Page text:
3. I have read about this in this forum. When my sister set out to adopt two sister-pups a couple years ago, I conveyed my concern based on what I knew. She (naturally) chose not to heed my limited advice. The girls are FINE. They wrestle and play and sleep on the bed together. One is dominant, yes, and one is submissive. Maybe that's the key - there is no struggle because the submissive dog never tries to gain top position. So... just some real-world experience to soothe your friend's worries. Mary
  4. So, we like to talk about how smart our BCs are, and compare other breeds to our own. But I've owned Buddy for 8 years now, and there is one thing he simply can't seem to master: Finding HIS car in the parking lot as opposed to any car. There can be two widely-spaced cars parked at the local park in the morning. One is my red Corolla sedan, and one is a white hatchback. Buddy will go to the hatchback and stand by the rear driver's side door and wait for me. It happens all the time with sedans of any color, which I guess is more understandable. But it has also happened with vans and pickup trucks. I have never owned anything but a sedan. So, there. A fly in the border collie ointment. Others? MBC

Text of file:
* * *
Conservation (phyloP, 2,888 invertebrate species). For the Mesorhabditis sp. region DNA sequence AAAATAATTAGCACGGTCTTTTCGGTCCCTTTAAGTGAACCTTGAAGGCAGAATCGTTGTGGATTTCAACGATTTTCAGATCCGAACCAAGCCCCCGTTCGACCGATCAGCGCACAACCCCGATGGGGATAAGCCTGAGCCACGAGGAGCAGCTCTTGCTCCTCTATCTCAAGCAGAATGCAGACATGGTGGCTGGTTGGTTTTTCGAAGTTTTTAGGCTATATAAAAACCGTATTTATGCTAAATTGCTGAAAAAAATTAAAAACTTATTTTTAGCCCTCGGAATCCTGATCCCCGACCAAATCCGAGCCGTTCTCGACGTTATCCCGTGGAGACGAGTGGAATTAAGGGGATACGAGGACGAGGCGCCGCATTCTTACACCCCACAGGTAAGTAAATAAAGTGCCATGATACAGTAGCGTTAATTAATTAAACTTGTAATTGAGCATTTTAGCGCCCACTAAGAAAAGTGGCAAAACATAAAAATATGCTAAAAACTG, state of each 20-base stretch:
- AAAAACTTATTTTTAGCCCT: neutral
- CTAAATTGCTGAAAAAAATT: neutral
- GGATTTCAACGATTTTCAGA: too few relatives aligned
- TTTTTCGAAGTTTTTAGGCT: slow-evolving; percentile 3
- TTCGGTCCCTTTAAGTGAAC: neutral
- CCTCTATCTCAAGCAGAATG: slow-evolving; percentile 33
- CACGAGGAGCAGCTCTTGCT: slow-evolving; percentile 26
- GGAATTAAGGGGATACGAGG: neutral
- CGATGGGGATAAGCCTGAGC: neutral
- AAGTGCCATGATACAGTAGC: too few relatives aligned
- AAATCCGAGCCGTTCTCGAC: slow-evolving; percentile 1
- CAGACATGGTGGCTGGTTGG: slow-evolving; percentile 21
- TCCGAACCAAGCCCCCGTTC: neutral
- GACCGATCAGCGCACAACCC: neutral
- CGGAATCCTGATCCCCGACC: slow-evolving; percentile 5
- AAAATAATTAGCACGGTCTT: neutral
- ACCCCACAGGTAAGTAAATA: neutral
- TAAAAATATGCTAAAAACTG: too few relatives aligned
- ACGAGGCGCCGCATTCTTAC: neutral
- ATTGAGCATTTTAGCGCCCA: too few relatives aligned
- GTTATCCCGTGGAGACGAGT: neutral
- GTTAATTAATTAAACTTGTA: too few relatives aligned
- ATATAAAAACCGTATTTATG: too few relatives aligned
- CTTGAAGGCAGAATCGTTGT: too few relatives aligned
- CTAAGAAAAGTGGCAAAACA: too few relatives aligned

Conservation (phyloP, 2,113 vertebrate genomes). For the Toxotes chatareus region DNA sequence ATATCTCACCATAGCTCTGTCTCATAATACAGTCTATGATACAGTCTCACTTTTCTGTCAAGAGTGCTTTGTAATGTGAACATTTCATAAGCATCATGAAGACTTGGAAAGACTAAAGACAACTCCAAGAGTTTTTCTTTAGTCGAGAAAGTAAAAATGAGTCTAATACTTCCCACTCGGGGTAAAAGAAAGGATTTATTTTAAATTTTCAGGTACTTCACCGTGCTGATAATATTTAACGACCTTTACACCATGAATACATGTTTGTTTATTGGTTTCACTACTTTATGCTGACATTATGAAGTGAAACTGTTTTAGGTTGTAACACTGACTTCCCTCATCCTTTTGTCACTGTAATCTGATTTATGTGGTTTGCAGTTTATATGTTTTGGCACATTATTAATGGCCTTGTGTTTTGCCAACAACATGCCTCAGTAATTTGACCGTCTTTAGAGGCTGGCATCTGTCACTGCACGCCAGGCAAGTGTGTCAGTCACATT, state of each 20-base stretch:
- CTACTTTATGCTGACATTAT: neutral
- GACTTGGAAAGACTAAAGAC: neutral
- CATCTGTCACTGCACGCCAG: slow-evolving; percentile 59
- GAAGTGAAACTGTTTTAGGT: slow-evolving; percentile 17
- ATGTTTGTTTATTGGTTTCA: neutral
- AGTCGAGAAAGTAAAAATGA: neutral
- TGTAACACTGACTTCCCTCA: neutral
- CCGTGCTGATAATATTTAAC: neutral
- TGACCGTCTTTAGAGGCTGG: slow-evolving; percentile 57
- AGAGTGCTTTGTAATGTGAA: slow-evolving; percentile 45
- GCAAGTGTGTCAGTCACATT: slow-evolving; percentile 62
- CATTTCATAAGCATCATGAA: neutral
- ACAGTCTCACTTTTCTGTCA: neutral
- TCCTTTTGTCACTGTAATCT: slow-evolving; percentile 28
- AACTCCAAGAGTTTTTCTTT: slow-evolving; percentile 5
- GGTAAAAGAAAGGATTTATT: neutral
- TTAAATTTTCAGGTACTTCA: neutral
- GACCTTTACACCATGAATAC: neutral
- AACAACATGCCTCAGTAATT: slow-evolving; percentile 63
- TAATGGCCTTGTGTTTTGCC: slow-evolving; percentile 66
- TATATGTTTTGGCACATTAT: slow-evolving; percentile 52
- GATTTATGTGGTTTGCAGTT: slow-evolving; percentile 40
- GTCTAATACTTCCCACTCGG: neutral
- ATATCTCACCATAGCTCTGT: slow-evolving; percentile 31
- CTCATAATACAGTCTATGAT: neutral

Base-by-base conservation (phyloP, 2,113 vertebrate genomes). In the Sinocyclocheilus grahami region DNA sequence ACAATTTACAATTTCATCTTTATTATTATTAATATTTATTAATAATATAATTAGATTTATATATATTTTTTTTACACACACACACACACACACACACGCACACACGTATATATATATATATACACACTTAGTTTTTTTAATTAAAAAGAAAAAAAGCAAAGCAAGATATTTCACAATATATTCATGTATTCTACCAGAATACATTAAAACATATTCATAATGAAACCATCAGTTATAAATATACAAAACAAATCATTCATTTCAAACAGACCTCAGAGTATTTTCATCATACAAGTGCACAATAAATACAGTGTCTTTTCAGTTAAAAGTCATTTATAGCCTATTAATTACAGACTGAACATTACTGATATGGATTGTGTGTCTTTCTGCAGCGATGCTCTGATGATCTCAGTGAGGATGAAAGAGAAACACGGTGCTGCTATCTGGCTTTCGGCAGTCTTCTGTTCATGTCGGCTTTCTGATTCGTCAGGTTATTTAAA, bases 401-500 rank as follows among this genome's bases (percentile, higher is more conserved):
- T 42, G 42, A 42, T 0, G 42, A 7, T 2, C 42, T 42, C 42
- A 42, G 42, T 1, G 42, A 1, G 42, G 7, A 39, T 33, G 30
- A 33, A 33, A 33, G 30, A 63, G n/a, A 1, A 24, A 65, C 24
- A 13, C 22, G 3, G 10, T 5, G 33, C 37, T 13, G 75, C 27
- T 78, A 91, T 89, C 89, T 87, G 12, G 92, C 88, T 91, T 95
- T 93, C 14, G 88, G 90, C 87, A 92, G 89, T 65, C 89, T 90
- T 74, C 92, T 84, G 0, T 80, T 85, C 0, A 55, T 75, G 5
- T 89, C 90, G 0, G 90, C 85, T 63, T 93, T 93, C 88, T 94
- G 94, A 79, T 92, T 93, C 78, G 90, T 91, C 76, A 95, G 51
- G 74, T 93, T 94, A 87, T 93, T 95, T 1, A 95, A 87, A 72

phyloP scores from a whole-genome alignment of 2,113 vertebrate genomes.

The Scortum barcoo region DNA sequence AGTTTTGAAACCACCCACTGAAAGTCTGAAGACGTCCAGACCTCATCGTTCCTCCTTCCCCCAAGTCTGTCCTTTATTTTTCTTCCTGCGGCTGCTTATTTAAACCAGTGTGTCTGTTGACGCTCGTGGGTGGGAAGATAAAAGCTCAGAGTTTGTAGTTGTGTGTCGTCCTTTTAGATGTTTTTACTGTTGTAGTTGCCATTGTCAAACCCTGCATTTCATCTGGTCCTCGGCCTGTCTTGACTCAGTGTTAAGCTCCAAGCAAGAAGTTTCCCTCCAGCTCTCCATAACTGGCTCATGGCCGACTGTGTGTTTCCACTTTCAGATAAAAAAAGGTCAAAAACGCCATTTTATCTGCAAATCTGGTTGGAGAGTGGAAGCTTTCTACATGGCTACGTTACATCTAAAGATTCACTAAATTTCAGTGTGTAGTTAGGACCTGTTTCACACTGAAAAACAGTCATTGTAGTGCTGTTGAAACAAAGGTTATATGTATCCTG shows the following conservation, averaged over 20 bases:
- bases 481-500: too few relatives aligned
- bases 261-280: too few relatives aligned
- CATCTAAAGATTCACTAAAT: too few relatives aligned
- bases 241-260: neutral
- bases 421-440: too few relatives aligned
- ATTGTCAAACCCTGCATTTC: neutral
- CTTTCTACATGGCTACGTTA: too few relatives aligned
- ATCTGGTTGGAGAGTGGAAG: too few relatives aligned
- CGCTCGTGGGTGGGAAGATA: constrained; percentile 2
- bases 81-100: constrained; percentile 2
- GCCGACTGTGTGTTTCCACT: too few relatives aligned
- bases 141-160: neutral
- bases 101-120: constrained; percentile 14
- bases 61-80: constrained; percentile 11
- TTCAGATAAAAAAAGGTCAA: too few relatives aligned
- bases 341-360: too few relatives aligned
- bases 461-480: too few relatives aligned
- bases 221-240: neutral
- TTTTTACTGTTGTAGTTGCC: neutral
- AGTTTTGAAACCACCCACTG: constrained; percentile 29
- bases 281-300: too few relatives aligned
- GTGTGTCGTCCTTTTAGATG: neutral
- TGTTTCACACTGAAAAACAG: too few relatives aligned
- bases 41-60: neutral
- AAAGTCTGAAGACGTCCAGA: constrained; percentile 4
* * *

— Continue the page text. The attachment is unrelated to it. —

5. Oh, yeah! Huskies! Buddy has a weird love/hate thing with them. He wants to be their friend (I think they look like BCs to him), but they tend to begin relationship negotiations with head-over-back, the prelude to "I'ma hump you." The first real fight Buddy had (about a week after I adopted him) was with a 6-month old Husky puppy, who was wrestling with him and must have nipped too hard. I had to pull Buddy off by the skin of his ruff. OTOH, the best dog in the world - Buddy's god-king - is Joey, the same Husky, 8 years later. There is a singular bark reserved for that magical time of day when Joey walks by my house: a bellows, almost Beagle-like in its duration. If I don't take Buddy out to kiss Joey and fawn over him, it's a very bad thing. Mary